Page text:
IP Routing

The Important

  • Significant built-in automation
  • Basis of the Internet and Enterprise Networking
  • Supports a large scope of applications/services
  • Statistical multiplexing

IP Routing (Simplified)

Networks are defined by two fundamental characteristics

  • How they choose what path is taken (routing)
  • The forwarding treatment at every node (per hop behaviors – PHB)

Both can influence the performance of IP networks/customer experience.

Control Plane / Routing Protocols

  • Routers exchange information about networks connected to them/they know about.
  • Routes from other routers, plus own/local & configured routes, are stored in a routing table.
Figure 1. Simplified routing protocol network reachability exchange

More information on IP Routing Protocols:

IP Forwarding

  • Information is extracted from routing table(s) to the forwarding table
  • Forwarding table has information on how to forward different destination addresses
  • Router moves a received packet, one router closer to the destination
Figure 2. Simplified illustration of forwarding in an IP routed network

For more on forwarding:

IP routing strengths

  • Routing automatically understands path changes without human intervention.
  • Routing automatically understands new destinations without human intervention.
  • Routing supports a large scope of concurrent applications/services.
  • Statistical multiplexing combined with load balancing lead to better link capacity utilization.

IP routing weaknesses

  • Automated path learning and forwarding table creation adds complexity
  • Packet looping can occur temporarily as a consistent view of the network is reestablished following a topology change

Beyond Best Effort IP

While IP routing started as a single approach to hop-by-hop, connectionless, best effort packet switching, it is evolved to be a toolset of approaches to networking. Saying “how” IP routing works, is no longer a simple affair.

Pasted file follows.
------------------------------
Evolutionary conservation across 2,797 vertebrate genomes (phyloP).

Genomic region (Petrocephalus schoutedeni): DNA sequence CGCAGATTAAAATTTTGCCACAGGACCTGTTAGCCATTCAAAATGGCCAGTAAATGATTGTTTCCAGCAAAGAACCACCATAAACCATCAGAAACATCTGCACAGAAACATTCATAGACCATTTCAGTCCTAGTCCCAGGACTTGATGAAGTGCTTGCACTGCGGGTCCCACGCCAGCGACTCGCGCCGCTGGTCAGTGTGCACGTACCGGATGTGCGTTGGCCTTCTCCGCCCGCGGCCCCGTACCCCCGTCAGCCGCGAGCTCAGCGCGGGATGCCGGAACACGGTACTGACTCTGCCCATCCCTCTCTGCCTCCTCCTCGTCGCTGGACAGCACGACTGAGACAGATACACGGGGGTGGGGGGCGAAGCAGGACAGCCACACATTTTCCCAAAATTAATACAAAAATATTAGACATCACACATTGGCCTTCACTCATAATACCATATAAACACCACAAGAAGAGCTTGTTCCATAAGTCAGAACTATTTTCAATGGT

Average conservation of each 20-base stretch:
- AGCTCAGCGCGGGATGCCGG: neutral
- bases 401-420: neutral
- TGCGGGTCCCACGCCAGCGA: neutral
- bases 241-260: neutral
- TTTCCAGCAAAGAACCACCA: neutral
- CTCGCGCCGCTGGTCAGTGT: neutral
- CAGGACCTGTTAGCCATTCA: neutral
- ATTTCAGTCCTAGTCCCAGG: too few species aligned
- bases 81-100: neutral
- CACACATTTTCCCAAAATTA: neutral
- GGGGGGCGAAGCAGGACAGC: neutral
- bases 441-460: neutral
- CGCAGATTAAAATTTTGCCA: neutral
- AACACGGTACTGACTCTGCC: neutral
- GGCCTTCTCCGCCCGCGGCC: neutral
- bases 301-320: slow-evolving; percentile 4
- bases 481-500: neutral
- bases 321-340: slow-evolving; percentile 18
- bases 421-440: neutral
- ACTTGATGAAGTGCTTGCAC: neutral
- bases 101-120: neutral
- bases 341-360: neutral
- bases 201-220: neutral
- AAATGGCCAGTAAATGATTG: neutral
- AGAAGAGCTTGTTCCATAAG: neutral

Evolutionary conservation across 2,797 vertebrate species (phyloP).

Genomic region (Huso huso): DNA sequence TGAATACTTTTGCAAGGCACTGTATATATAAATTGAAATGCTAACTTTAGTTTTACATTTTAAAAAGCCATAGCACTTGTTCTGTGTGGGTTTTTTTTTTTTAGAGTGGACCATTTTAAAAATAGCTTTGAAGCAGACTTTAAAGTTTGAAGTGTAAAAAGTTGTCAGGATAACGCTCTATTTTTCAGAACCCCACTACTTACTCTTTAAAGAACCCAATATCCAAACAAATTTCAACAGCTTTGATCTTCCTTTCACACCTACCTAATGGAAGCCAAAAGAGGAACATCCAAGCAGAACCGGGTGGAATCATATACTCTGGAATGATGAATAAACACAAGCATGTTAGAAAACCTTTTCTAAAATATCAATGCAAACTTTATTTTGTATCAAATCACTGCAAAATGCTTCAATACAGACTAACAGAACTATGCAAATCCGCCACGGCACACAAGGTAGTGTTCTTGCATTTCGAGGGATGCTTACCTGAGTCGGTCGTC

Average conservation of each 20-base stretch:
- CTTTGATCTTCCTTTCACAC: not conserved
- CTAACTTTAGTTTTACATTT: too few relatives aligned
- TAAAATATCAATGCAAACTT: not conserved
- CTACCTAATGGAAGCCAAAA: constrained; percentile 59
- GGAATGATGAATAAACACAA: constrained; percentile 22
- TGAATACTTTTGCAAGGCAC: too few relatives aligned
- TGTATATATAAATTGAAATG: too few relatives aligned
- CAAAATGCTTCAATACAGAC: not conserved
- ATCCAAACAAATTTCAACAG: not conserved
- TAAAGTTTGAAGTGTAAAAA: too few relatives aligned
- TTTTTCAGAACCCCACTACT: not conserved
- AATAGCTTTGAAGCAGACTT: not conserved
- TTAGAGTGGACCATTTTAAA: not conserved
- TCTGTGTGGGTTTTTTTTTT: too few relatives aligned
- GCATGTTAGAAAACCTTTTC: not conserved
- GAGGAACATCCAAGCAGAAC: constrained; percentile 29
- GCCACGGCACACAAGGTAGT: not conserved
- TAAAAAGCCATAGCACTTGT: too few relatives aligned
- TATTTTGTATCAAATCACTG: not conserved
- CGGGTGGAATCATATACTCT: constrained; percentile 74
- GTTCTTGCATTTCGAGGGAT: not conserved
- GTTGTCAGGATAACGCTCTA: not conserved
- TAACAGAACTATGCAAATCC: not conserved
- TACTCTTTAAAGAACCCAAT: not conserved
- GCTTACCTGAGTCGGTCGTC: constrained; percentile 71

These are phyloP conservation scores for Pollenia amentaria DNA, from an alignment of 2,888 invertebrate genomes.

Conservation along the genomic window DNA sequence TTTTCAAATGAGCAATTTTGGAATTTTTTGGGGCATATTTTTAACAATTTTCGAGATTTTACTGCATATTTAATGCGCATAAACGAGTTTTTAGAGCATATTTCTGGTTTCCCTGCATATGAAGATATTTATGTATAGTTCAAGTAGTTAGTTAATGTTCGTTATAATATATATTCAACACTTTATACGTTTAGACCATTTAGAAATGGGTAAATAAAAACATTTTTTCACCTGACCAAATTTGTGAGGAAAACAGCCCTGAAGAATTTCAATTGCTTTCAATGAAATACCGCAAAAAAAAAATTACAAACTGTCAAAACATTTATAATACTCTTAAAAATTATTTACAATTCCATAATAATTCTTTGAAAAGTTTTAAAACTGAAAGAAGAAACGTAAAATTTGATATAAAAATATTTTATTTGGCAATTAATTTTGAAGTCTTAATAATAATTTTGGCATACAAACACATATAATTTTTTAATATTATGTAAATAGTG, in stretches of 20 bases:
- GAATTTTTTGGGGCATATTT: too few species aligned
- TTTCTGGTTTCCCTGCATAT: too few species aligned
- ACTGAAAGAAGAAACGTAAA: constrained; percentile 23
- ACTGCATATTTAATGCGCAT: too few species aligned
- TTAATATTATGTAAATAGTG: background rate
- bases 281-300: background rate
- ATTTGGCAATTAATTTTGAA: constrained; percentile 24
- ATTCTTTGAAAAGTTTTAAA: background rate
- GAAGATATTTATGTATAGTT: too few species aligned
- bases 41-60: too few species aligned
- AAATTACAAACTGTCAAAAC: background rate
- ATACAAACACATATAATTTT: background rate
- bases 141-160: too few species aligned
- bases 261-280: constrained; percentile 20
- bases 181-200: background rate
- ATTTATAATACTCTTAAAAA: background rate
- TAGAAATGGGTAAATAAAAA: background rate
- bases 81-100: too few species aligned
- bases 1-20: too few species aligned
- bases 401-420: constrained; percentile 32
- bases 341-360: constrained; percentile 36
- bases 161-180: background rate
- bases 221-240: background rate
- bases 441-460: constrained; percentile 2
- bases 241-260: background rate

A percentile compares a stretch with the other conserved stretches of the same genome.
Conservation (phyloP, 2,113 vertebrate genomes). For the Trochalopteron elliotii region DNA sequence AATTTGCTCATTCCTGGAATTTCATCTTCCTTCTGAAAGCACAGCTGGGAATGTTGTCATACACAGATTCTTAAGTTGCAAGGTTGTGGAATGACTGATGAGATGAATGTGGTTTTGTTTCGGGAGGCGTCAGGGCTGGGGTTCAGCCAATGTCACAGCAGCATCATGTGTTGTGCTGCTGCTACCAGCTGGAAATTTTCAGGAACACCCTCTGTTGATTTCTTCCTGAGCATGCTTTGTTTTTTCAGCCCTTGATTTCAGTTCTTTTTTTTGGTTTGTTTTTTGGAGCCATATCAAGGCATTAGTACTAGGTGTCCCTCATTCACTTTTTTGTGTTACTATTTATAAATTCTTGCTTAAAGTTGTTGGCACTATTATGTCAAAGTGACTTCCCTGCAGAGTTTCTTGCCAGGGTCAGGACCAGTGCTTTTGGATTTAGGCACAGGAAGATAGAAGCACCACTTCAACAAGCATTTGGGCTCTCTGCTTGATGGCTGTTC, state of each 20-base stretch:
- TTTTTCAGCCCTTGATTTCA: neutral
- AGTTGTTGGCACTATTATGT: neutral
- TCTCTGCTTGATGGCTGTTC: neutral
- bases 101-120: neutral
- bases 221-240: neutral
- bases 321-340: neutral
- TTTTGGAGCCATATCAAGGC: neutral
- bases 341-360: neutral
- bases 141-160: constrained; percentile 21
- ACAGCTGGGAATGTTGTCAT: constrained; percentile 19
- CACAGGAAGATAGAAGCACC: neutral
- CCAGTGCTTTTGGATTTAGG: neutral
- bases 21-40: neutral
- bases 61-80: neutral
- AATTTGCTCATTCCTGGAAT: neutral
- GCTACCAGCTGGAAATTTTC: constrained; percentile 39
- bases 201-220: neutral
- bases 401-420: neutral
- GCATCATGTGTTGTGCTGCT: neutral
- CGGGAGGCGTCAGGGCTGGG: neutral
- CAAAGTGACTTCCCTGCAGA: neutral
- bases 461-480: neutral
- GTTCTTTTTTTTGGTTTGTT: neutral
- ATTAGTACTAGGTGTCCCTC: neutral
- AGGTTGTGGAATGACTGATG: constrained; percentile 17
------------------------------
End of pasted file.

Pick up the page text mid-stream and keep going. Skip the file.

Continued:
• IP can forward all packets without discrimination
  • IP can forward based on priority
  • IP can forward based on bandwidth allocation
  • IP can forward along a path that has the least number of routers
  • IP can forward along a path that has the most bandwidth
  • IP can forward along a path that has the lowest latency
  • IP can spread the forwarding load over many different paths
  • IP can forward along a virtual topology that is a subset of the physical topology
  • IP can be partitioned into many virtual private networks
  • IP can transport IP, Ethernet, & TDM
  • IP supports voice, video, email, websites, collaboration, and more
 IPv4IPv6IP/MPLSSR MPLSSRv6
Forwarding headerIPv4 headerIPv6 headerMPLS labelMPLS labelIPv6 header
Routing protocolsBGP4, OSPF, IS-ISBGP4, OSPF, IS-ISBGP4, OSPF, IS-ISBGP4, OSPF, IS-ISBGP4, OSPF, IS-IS
QoS markingDiffservDiffservDiffservDiffservDiffserv
Resource reservationRSVPRSVPRSVPTBDRSVP
Load balancingECMPECMPECMP, TEECMP, TEECMP, TE
Label mapping protocolsN/AN/ALDP,
RSVP-TE
OSPF, IS-ISOPSF-ISIS
Traffic steeringWeightsWeightsWeights, TEWeights TEWeights, TE
Table 1. Some of the Different flavors of IP routing
  • BGP: Border Gateway protocol
  • DIFFSERV: Differentiated Services
  • ECMP: Equal cost multipath, an approach to load balancing traffic over two or more routes.
  • IP: Internet Protocol
  • IPv4: IP Version 4
  • IPv6: IP Version 6
  • IS-IS: Intermediate System to Intermediate System
  • MPLS: Multprotocol Label Switching
  • OSPF: Open Shortest Path First
  • SR MPLS: Segment routing for MPLS
  • SRv6: Segment routing for IPv6
  • TE: Traffic Engineering

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